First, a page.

Didn't Domaine Alfred make some wonderfully concentrated PN out of Edna Valley fruit this year? I know your blog ended with Rhones, but it started with PN's that were diluted. A lot of progress on all fronts in this valley.
Larry Schaffer
Central Coast —  September 13, 2006 11:20am ET
What blows me away about his reds, especially his Grenaches, is knowing that most grenaches lose their color pretty quickly during and immediately after fermentation - it's rare to find a really dark bottled 100% grenache from California. There are exceptions, of course, and Alban is one of them! This does go to show what specific clones can do for a wine . . .In addition, the PN's from that area and just south certainly are showing loads of color these days. Again, this points to both clonal selections and, I believe, cooler ferments to try to hold onto that color . . .
Greg Malcolm
St. Louis, Missouri —  September 13, 2006 11:41am ET
I was surprised at how dark -- inky, almost black -- some of the 2005 Oregon Pinot's were that I tasted from barrel in late spring.
Dan Jaworek
Chicago —  September 13, 2006 12:07pm ET
I don't know anything about these specific wines, but I'm always skeptical when I see these wines that are.....black not red. When they reach that glass staining color and consistency, I suspect that they are over extracted. When they prove to be just that, they are usually heavy wines with no freshness to them. The alcohol is usually high as well has the glycerine character. When they are like that, they wear me out. They don't leave you with that want or need to another sip. And they can be unruly brutes with food. I don't particulary get excited to see wines like that in my glass unless its typical for that particular grape variety. When I get a "black" pinot noir, I'm usually turned off. My personal feeling is that the highly extracted inky wines are too highly prized. It forces all producers and their grapes to the same identity leaving much of the subtle characters of the grape behind. The inky dark wines have their place and the Rhone varieties are probably it. But I am tired of seeing other wines made in that style. Sometimes less is more.Dan J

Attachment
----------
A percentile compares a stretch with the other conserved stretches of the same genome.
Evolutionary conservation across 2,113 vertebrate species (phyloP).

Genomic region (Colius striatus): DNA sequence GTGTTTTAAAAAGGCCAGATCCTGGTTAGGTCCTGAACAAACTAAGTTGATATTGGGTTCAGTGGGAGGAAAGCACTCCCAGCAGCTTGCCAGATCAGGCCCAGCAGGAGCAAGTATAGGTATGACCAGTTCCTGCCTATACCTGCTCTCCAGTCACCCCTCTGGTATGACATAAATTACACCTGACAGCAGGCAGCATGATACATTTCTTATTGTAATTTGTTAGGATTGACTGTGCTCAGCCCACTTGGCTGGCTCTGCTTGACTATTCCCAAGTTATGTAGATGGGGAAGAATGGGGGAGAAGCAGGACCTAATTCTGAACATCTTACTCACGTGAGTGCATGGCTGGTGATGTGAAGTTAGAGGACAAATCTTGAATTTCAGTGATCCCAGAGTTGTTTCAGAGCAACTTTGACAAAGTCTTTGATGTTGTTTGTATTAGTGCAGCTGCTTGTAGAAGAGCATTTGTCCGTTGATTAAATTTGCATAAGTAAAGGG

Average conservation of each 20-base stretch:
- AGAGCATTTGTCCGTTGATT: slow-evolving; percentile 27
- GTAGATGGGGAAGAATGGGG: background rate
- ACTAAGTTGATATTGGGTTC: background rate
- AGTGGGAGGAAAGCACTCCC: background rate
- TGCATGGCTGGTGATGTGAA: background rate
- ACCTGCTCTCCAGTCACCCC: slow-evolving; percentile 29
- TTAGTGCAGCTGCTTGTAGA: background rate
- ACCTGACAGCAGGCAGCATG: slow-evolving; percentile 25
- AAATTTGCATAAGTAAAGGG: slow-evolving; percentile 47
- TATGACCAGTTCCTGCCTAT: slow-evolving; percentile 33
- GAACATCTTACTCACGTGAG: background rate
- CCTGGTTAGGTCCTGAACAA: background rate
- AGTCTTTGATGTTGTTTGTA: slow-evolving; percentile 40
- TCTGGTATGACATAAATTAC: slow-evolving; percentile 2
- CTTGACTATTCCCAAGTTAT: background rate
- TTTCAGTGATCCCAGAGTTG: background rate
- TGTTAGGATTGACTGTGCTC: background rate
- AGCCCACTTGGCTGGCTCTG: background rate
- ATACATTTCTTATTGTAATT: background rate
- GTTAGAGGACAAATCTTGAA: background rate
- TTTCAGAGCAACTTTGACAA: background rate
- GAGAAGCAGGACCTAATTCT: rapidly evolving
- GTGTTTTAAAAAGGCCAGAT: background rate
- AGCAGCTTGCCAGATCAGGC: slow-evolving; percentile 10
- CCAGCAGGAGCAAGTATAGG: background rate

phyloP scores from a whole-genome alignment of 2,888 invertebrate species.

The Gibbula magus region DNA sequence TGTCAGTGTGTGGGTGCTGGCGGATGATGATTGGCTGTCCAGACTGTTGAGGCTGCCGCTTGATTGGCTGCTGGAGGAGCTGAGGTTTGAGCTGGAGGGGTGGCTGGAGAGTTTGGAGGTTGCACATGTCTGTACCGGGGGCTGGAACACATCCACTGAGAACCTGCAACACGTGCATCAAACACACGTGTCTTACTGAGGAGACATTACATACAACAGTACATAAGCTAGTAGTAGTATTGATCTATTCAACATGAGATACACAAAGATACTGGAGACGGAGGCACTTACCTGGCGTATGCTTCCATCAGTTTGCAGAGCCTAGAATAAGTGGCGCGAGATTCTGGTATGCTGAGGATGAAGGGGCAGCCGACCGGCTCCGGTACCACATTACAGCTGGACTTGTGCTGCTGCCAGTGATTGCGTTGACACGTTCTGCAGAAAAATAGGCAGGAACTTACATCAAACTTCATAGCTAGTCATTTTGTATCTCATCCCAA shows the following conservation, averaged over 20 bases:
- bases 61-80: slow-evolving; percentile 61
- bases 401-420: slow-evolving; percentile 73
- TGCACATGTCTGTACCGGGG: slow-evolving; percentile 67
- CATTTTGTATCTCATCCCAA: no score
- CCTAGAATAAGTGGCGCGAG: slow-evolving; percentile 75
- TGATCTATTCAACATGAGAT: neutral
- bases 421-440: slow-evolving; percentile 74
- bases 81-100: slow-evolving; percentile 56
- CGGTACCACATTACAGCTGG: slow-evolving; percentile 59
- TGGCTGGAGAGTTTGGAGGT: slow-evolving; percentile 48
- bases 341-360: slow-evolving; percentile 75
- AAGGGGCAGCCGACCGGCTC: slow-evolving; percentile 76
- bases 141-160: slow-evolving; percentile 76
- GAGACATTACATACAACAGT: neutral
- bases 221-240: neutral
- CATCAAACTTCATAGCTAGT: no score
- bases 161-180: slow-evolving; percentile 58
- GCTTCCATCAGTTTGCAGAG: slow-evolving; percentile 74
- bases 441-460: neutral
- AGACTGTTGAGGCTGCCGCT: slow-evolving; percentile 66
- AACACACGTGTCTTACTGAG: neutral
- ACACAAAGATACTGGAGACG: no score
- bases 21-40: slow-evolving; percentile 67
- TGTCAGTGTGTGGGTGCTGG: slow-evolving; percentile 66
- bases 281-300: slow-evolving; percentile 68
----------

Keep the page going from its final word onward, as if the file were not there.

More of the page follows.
Chris Lavin
Long Beach, CA —  September 13, 2006 12:10pm ET
I had a bottle of Achaval Ferrer "Bella Vista" 2003 Malbec that was so dark the glass was black after swirling. I love John's wines - Sey and Reva come into my restaurant periodically and usually bring a bottle from their son. They are some of the nicest people I've ever met. Did you know that Sey is drinking a beer on the label? Fun!
Paul Osborne
San Jose, CA —  September 15, 2006 5:42pm ET
Alban, yes, but try Wolffe up the street at half the price. Especially pinor noir('02;'03 and petite sirah'04(make sure to bleach your teeth after the petite).Alban lost the winemaker that made all those great wines (still local, but own production)...we'll see
Claude Boulanger
January 23, 2009 9:17pm ET
I open Midnight Oil and Guigal La Turque 2002 for good friends tomorrow night, served on Braised veal with fresh laurel leaves and tomatoes.. Wines will be carafed 4 hours and served blind. I question: which to serve first... Start with the 'male' or the 'female'... Thanks!
James Laube
Napa, CA —  January 23, 2009 9:33pm ET
Claude, serve them both at the same time, so long as it's blind...that gives them each the same chance for success.